Going back to you moving around, because I did a lot when I was a growing up, I went to nine different schools and I’ve had about six different accents. So I wondered whether you may have had the same kind of experiences?

“Yeah. I do think there is something to be said about that because when people ask me where I’m from, I always have a bit of a long winded answer. Like, ‘Yeah, well I was born in Baltimore and my roots are in the East Coast...’, but you know I moved around so much that I sort of feel like wherever I am is where I’m from. Wherever I am is home, you know? Particularly at the moment, I’m flying between both coasts twice a week working on two projects and I can say honestly that I feel deeply at home both in LA and New York right now. It’s a really nice feeling, I mean I think moving around as a kid probably caused me to spend a lot of time alone and some people might have not dealt with that well. Some people might think it was really lonely – and sure it was lonely at times, but I think it’s made me infinitely more confident and sound in the person that I am, than I would have been, you know? As awkward and self conscious kids can be and surely I was that too, but I think spending time alone with myself just made me... I don’t know, appreciate myself more! [laughs] I don’t know, I think it was a grounding experience. You’re forced to meet new people constantly and you’re always in a new environment, and as a result... Obviously you’re environment shapes who you are, but I think you find at an earlier age who you are a little bit more clearly, regardless of your environment.”

Can you tell us about moving to LA and also spending time in New York including your experiences of getting to know the cities, going for auditions and getting parts. Are there any particular stand out memories?

“Well, that’s the thing, it’s a huge thing in LA. My first experience in the city was I lived deep in North Hollywood where all the billboards are in Spanish and being white you’re a minority, which was actually a very fun experience for me. When I say fun, I just mean I was 12 and 13, and I was loving the vibe of LA. I think being out of the North West, being out of Washington State and trying this exciting new [place]. I loved it.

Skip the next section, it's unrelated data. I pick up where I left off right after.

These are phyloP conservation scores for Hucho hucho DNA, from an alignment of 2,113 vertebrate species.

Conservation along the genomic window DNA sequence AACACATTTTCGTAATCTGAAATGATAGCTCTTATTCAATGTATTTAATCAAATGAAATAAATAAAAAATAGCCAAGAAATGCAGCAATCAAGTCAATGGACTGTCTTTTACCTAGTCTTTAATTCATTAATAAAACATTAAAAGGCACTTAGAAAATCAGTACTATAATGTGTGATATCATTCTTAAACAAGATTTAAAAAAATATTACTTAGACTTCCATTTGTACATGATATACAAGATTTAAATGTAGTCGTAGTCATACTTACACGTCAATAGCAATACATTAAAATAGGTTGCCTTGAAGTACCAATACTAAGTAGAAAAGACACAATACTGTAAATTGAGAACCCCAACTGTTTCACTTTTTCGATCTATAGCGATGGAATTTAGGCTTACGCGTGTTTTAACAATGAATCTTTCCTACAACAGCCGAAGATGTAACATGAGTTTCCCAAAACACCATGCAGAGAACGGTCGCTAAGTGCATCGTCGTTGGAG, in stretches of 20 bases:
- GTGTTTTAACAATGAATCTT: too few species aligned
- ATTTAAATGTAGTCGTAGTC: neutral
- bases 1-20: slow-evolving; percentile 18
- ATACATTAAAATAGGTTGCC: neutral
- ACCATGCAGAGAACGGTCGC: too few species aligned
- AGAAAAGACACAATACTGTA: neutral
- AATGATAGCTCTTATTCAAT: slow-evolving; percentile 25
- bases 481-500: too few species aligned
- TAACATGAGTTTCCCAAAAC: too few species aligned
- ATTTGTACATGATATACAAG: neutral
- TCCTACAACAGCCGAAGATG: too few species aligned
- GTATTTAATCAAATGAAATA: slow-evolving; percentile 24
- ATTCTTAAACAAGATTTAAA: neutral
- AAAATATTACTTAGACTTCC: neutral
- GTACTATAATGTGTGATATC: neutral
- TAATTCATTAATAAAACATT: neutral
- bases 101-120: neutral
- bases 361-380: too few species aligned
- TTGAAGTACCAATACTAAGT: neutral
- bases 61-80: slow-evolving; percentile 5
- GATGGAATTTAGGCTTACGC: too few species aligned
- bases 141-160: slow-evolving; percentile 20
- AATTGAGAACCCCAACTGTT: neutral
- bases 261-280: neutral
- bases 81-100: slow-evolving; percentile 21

“The truth of getting to know the city? I mean I don’t think I started to appreciate it until I had to leave in summer ‘07 when I had to move out to New York for Gossip Girl. I was a little reluctant to go because I was just starting to appreciate things about LA that I’d always overlooked – I think living in LA and doing what I do, it’s very easy to start to resent the city for its superficialities and stuff, you know? Growing up in the city and going to auditions and stuff, I mean as much as I’ve thrived off of the whole experience and I’ve learned so much and I would never take it back, I don’t regret it at all. I’ve enjoyed it. I think that’s an exception to the rule. The rule being that most kids who come down to LA don’t have a great experience and being surrounded by that, knowing it and seeing all these kid actors with their stage Moms, that was an interesting experience growing up. I think that’s why once I did go to New York this time around I was really glad to be there, just to get out of the whole... because the thing about LA is, if you’re an actor you’re always in Hollywood no matter where you are. It’s like it follows you and everyone has a script to sell you.”

Wow, so it’s nice for you to be able to get some time on the East Coast aswell.

“Absolutely, and I’m loving it so much. I think I’ve blossomed as a young adult out in New York. I’m just really happy there and it’s funny, I was kind of nervous moving out there. I didn’t know if I was going to enjoy the experience. I knew that I loved New York, but it’s also a different beast when you’re living there and it can be intimidating and overwhelming, but I just embraced it and it’s been a great experience.”

You’ve done loads of roles leading up to Gossip Girl, I wanted to know if there are any roles you could go back to and revisit at an older age and why?